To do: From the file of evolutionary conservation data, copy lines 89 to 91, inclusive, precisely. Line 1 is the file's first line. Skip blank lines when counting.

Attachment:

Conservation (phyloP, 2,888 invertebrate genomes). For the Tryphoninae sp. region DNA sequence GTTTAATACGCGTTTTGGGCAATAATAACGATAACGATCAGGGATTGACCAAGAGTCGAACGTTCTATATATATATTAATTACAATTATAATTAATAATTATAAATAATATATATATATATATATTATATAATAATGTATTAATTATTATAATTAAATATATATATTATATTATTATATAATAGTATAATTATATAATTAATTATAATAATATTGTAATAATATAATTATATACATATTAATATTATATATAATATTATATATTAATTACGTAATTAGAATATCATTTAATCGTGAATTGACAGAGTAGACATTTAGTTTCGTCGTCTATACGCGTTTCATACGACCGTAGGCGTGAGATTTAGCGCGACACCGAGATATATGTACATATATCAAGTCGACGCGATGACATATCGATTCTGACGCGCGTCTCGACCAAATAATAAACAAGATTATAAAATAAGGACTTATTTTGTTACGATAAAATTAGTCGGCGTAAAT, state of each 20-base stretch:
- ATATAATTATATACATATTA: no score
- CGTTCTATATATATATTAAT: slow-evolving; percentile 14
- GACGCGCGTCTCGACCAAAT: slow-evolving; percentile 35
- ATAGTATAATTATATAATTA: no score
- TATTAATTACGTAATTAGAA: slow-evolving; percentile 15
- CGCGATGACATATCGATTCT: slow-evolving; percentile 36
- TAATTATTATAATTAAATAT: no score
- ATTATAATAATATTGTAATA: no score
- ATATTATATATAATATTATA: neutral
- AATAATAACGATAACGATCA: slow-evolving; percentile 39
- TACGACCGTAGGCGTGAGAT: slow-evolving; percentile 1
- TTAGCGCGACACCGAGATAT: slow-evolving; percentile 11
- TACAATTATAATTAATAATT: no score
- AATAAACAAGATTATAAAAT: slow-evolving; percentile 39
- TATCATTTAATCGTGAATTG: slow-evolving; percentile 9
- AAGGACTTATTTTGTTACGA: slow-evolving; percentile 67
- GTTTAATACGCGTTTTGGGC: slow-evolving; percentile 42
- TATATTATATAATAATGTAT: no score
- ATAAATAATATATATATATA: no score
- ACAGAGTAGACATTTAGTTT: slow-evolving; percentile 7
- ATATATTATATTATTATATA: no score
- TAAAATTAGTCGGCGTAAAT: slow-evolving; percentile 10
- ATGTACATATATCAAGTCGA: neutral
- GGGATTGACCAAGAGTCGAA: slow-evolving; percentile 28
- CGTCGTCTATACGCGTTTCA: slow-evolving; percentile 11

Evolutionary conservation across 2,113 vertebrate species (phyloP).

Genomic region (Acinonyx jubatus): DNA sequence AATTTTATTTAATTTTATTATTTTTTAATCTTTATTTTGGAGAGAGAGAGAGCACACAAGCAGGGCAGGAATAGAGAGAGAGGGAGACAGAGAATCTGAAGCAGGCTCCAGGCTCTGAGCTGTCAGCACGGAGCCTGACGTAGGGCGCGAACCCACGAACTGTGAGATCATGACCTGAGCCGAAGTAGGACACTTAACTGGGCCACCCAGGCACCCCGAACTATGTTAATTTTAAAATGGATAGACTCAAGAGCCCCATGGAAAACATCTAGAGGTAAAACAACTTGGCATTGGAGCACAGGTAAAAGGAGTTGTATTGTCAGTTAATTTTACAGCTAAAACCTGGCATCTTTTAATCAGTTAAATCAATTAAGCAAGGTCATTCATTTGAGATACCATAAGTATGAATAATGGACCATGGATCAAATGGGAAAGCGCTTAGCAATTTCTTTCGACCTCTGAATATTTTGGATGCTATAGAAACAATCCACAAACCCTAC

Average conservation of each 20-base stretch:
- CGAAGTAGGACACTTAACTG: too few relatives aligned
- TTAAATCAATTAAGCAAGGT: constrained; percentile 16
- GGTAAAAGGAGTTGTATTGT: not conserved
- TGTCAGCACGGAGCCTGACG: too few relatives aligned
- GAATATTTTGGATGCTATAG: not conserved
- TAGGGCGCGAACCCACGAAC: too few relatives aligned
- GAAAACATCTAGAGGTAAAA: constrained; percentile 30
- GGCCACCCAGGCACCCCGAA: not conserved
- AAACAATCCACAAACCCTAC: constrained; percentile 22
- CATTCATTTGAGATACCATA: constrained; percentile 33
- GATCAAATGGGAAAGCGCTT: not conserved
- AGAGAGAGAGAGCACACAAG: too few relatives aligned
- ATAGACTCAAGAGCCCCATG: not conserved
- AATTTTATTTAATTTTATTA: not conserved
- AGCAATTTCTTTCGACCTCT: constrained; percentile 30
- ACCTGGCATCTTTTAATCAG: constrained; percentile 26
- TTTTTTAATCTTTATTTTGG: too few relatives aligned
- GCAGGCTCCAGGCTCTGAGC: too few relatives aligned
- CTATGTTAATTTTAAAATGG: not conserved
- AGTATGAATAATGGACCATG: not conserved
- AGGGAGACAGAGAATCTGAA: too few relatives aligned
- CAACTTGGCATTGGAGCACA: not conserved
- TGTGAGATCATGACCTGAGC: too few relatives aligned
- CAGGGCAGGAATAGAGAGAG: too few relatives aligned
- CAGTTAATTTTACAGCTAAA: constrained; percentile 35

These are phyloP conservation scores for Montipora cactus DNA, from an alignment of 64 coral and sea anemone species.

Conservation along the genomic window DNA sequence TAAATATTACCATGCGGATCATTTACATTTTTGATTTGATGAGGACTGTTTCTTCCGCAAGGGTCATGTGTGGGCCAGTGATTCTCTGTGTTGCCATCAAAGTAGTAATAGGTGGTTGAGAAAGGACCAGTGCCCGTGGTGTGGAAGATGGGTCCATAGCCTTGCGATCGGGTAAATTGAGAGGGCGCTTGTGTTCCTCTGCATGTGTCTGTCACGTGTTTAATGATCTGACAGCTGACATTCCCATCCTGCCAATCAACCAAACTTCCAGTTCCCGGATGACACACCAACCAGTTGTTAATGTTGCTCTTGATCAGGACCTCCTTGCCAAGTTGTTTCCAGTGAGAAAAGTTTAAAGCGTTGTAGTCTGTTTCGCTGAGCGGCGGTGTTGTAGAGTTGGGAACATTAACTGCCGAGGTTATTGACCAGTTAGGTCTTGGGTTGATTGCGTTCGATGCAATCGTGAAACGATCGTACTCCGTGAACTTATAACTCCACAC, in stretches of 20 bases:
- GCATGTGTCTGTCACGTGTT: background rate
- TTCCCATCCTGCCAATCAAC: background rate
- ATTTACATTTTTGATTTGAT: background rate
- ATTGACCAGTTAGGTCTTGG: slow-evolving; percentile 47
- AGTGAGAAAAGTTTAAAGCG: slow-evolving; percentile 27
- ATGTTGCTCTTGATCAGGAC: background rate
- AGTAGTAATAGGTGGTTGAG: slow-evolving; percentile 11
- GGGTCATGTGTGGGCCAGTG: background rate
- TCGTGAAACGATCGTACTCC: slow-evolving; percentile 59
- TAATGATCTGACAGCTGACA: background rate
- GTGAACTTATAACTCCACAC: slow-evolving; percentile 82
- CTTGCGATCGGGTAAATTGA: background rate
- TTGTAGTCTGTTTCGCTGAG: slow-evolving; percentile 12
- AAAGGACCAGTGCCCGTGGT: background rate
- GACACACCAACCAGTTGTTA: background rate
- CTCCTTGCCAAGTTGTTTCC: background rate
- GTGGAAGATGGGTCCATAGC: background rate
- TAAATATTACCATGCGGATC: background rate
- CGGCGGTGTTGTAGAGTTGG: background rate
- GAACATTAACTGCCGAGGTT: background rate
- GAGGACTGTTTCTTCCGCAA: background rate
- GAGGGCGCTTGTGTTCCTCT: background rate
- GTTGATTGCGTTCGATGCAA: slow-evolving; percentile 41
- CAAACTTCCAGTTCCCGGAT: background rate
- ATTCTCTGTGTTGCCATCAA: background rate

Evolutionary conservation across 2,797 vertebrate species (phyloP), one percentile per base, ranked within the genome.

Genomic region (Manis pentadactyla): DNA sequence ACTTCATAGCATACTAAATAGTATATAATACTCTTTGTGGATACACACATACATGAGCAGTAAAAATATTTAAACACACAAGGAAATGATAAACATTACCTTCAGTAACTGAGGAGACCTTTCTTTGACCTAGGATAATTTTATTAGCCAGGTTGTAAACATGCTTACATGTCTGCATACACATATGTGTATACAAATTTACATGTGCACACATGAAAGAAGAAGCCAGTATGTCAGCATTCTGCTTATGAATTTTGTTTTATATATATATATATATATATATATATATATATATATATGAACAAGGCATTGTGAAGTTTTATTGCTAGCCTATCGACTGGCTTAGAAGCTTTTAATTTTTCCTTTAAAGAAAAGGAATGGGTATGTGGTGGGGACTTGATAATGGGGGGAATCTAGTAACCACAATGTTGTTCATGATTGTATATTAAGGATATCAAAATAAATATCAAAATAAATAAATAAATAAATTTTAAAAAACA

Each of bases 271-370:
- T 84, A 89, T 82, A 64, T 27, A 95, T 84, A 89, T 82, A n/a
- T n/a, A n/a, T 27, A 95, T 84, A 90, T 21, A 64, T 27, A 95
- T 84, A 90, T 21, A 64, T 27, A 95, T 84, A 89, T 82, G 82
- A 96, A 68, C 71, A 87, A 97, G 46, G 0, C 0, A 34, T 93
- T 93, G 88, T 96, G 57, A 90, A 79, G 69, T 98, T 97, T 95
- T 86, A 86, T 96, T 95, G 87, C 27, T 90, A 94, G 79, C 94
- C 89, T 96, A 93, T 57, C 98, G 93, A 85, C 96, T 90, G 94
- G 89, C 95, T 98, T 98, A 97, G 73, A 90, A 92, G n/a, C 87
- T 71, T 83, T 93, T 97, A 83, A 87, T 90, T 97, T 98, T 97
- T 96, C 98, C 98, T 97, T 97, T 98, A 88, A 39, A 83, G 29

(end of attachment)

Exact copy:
- T 93, G 88, T 96, G 57, A 90, A 79, G 69, T 98, T 97, T 95
- T 86, A 86, T 96, T 95, G 87, C 27, T 90, A 94, G 79, C 94
- C 89, T 96, A 93, T 57, C 98, G 93, A 85, C 96, T 90, G 94